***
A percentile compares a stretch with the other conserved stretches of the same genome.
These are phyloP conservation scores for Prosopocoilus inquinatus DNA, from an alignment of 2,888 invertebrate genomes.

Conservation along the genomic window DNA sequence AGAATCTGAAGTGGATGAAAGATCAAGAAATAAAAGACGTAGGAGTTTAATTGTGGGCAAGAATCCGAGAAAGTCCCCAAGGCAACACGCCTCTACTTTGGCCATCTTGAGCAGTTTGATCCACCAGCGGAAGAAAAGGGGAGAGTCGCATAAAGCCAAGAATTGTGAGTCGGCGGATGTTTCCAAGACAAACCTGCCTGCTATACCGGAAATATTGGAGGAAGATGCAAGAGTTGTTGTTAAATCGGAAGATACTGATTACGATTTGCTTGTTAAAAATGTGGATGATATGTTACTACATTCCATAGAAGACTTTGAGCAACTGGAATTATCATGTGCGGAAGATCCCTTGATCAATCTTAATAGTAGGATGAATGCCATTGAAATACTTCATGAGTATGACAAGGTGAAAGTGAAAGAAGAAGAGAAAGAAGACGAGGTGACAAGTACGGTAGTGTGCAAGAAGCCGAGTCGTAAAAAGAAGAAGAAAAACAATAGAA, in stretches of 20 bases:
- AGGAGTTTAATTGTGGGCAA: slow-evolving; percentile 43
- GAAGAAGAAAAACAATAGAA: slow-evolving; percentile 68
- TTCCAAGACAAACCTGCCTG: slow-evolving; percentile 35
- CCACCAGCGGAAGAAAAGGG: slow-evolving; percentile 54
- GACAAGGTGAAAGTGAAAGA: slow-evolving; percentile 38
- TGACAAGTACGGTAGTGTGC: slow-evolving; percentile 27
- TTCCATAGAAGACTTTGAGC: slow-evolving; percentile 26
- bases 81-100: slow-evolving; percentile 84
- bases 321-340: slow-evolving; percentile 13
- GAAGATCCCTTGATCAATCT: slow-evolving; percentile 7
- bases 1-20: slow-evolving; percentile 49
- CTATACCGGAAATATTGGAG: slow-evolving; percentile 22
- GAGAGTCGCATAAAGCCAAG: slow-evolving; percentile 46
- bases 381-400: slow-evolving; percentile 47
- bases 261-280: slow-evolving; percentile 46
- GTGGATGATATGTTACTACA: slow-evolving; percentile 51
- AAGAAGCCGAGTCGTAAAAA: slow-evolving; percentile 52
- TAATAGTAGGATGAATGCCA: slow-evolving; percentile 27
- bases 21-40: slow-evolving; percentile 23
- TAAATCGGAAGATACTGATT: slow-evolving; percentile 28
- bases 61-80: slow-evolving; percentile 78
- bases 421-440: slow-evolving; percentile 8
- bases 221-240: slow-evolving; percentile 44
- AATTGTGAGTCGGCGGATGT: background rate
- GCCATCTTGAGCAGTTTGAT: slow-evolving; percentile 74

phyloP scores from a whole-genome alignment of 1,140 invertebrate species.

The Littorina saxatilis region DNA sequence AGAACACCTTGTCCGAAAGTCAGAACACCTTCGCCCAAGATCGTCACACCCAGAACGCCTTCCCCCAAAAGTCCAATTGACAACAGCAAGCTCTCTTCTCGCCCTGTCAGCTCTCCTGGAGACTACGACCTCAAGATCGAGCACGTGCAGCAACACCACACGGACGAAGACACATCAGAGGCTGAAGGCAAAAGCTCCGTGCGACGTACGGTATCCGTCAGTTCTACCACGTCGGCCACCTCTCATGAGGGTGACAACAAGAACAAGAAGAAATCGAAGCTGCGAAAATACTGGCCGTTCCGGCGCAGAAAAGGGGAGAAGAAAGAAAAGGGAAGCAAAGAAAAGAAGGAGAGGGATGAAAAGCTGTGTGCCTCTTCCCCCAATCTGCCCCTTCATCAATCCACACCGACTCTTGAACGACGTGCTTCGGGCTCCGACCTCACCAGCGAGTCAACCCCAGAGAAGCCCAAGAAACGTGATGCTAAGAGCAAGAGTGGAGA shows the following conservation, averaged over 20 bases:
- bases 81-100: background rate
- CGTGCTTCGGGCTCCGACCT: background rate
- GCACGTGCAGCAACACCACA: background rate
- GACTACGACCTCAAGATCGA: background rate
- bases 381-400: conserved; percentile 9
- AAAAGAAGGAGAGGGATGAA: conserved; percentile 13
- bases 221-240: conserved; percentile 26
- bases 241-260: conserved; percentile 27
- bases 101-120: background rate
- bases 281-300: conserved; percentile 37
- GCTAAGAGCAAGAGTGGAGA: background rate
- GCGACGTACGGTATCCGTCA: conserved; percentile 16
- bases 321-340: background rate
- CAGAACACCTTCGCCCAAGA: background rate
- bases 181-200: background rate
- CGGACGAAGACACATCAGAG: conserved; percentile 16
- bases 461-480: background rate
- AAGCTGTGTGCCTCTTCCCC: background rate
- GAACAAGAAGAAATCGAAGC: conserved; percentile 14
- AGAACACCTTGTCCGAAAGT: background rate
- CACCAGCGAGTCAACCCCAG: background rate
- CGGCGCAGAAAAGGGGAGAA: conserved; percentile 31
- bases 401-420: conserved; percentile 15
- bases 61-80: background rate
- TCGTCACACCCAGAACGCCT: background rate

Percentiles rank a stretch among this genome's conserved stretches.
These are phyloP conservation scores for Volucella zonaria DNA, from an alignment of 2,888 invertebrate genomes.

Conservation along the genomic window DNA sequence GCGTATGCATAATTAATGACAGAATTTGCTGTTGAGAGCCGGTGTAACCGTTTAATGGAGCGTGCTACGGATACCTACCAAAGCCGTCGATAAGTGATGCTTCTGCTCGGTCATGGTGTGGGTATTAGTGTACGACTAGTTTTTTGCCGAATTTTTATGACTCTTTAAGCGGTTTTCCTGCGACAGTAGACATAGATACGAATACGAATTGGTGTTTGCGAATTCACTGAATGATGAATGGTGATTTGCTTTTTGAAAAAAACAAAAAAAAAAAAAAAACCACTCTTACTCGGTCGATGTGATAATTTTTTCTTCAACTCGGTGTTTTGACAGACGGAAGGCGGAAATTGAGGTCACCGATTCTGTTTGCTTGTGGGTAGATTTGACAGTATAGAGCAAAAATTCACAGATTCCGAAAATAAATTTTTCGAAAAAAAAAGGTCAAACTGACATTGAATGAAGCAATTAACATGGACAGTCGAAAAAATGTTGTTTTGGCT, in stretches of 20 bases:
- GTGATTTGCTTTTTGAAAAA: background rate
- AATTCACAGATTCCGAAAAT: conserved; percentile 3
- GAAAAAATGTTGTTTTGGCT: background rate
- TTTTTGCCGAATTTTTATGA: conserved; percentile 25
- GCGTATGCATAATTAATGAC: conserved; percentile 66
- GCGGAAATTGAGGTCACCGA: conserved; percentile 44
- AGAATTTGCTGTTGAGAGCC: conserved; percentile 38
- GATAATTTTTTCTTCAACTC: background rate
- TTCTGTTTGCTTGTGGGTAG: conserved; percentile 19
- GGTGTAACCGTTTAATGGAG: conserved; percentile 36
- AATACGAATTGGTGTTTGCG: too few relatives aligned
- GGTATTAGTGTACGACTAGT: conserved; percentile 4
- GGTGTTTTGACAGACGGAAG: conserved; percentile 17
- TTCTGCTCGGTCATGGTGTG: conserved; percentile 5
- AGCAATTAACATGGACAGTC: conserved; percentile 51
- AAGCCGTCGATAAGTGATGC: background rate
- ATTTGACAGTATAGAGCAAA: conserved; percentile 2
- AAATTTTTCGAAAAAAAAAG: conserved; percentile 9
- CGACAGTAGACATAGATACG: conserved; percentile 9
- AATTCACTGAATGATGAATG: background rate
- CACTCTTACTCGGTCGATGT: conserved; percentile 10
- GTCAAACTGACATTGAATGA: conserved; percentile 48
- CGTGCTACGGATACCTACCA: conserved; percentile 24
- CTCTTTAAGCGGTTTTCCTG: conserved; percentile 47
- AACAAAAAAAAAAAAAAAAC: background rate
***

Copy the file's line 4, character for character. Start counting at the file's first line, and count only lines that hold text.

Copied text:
- AGGAGTTTAATTGTGGGCAA: slow-evolving; percentile 43